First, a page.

“Caudill’s linear stainless steel sculptures lift our eyes and spirits with lyrical gestures and rhythms. They contribute an optimism to public places, atriums and special gardens. Those who know him say his unique art is a natural expression of his strong positive personality. But he suggests these works are celebrations of the joy and faith shared by us all.”
— Lena Bartula, former director, Guadalupe Fine Art, Santa Fe, New Mexico
“I was Dean of the UofL School of Music when Dave Caudill created the sculpture on our façade as well as the large mobile that hangs in our lobby. Both of these complicated artworks were developed and installed on budget and on deadline. I enjoyed working with Dave and I’m glad to recommend him for both creative capability and project management expertise.”
— Dr. Herb Koerselman
“In the past, I have judged many steel sculptures for national competitions. I must tell you, I found his creations to have such simplicity, with a real clarity of style, pushing dramatic movement to an all time high.”
— James E. Seidelman, former director, Headley-Whitney Museum
“Dave Caudill’s imagination wanders freely through art and craft … he’s such a creative person!”
— Mary Miller, former Executive Director, Kentucky Museum of Art and Craft
“Dave Caudill’s Riffs is the perfect addition to one of our gardens … The overall effect is graceful, theatrical and wonderfully animated.”
— Harriet Fowler, former Director, University of Kentucky Art Museum
“Aspire serves as more than the centerpiece of the Arts Center, it has become a symbol of the spirit of the Arts Center itself, and Dave’s enormous creativity has helped us determine that direction. We are so grateful that he has been our partner in this exciting project.”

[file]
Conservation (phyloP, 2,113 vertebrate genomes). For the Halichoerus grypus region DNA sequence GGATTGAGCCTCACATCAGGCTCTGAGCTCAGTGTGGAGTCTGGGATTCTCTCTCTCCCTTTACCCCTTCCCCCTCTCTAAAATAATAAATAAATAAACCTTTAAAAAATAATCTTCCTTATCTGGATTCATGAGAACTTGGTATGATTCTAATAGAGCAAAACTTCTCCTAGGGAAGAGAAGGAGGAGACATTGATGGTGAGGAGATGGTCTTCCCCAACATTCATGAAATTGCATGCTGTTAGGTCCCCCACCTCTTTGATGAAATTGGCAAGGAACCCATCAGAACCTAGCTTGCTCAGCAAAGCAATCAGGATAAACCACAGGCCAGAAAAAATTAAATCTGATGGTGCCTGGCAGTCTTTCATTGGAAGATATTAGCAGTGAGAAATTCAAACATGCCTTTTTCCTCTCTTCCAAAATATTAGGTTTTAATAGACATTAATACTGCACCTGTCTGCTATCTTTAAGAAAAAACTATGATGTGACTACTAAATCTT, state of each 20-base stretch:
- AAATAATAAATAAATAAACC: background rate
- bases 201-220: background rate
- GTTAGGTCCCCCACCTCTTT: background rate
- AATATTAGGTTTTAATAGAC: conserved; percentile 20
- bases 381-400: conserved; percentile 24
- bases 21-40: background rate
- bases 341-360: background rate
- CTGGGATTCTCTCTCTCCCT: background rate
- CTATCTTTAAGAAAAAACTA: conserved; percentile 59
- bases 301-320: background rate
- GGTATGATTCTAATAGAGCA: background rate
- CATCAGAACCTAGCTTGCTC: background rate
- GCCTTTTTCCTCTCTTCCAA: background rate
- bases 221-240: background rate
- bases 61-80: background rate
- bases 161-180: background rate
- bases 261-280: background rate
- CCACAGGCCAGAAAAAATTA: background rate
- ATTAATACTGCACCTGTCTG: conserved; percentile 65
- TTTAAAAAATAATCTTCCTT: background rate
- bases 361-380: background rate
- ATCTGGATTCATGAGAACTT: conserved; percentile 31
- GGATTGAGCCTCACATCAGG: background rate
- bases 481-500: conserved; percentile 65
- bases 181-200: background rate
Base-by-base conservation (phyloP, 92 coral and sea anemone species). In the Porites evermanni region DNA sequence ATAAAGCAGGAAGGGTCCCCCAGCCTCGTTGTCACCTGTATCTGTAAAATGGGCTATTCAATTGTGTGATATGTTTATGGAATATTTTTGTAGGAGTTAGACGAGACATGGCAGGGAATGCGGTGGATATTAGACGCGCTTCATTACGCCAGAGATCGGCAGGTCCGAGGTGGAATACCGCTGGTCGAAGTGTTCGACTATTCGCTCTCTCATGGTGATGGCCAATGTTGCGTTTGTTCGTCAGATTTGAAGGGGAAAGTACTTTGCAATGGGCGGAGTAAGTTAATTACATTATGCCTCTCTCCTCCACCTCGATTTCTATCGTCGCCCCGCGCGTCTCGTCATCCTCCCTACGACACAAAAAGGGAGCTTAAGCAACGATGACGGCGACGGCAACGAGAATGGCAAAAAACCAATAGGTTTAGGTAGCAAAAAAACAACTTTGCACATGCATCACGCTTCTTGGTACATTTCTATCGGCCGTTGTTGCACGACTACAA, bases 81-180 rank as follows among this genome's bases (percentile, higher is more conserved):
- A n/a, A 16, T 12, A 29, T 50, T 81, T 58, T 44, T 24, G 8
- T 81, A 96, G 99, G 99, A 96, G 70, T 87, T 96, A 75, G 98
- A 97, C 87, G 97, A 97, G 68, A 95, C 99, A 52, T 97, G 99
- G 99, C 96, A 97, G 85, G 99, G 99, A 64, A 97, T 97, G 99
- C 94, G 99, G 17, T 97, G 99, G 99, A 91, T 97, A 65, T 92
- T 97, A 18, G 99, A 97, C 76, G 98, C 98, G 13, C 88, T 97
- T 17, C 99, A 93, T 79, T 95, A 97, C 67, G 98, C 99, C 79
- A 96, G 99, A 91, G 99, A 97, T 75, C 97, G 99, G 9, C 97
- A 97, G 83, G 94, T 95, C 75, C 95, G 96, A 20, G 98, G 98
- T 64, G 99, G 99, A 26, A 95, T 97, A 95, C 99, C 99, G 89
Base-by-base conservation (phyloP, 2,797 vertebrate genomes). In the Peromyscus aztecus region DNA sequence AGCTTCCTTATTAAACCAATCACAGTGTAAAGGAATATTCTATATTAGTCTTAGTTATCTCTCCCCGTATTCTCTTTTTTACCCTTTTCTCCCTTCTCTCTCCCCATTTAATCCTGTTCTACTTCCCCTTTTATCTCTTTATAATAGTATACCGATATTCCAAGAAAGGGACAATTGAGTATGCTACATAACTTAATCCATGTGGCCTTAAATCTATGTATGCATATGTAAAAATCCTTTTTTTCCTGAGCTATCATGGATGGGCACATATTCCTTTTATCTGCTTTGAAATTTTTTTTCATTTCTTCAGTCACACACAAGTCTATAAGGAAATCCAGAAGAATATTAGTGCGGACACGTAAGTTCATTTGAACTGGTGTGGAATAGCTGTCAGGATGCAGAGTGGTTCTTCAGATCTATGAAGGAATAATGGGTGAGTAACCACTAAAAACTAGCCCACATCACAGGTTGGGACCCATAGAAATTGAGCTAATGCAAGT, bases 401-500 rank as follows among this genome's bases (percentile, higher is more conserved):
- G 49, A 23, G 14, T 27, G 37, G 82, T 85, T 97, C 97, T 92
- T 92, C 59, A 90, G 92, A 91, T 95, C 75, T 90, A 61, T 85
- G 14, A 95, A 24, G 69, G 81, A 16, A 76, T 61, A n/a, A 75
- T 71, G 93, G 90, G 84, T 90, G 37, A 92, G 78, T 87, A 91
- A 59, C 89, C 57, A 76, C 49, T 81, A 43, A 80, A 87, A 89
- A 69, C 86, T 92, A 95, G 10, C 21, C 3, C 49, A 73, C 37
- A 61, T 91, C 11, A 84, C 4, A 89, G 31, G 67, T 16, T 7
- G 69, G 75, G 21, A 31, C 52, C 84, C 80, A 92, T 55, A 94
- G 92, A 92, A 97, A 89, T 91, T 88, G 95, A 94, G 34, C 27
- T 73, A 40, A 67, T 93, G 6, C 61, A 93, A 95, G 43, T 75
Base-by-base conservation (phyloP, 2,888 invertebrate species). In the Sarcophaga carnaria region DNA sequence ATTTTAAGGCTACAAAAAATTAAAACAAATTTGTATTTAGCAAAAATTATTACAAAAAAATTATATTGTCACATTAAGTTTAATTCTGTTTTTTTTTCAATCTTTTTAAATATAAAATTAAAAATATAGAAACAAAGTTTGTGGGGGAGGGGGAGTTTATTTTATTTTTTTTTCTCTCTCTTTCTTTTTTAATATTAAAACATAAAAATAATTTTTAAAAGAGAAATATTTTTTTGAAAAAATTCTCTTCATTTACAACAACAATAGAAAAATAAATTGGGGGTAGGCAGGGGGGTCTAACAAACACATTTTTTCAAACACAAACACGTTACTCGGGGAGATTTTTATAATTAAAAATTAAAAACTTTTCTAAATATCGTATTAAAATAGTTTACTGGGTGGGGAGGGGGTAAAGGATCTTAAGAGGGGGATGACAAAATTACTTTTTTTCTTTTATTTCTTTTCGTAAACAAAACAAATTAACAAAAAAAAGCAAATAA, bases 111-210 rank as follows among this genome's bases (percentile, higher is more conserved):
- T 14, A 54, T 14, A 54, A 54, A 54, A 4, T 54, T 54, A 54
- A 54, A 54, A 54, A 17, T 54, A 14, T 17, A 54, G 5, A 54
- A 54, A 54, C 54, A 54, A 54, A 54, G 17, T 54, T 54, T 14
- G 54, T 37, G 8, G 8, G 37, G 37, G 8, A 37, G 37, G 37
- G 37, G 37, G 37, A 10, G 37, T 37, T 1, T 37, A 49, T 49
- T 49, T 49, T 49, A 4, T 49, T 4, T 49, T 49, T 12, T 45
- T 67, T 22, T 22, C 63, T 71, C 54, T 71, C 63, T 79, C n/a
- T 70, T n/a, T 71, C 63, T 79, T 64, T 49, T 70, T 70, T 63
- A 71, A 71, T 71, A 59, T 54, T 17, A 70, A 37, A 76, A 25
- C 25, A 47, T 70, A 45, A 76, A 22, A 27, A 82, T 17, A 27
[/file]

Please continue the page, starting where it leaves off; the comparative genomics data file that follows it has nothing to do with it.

— Dr. Harrie Buecker, former Executive Director, Oldham County Art Center
” … conduits of gracefully arced emotion …”
— Nancy Bronner, Arts Across Kentucky magazine
“My wife and I, who live in the boonies, have a Dave Caudill sculpture in our yard, a bold fluid gesture of stainless steel lines, like roots jumped up out of the ground into dance forms, like Arabic letters, or Hebrew, spelling out the progress of the day’s light, and its change from season to season.
Recently, for almost a year, we had a remarkable companion for it, another Caudill piece, likewise shaped and spirited, a freestanding kind of clef with its own music, whose command of the west was undisputed, but who was nonetheless drawn to cavort with its big sibling in the east, asking us please to direct the performance.
However we situated the one romance of root and steel with the other, something right happened, they could do no wrong, these two acrobats – we had a new sculpture whenever we answered the call to discover what it might look like this time. We pushed and pulled and rocked them this way and that, they clang-chimed like tower bells announcing a joyous union.
The surrounding acres of woodland and meadow loved those two long armed lovers, separately or joined together either way, especially in moonlight the owls, the owls drew closer in and were more numerous, the dogs and cats rubbed up against them and trailed their tails over them, the rain popped and slid and shone on their burnished runways like it was being staged. Who knew what all slept within their mystery and influence. Some nights when I awoke, it was to their migrating presence out there on the other side of the wall.
When guests came, the next thing after drink was the current view of them, out this window or that: these shape shifter marvels that moved around the house and yard taking us with them: how they grabbed the light like a rope and twirled it over the hereabouts and the beyond.”
— James Baker Hall, Harrison County, August, 2004
James Baker Hall was Kentucky’s Poet Laureate, 2001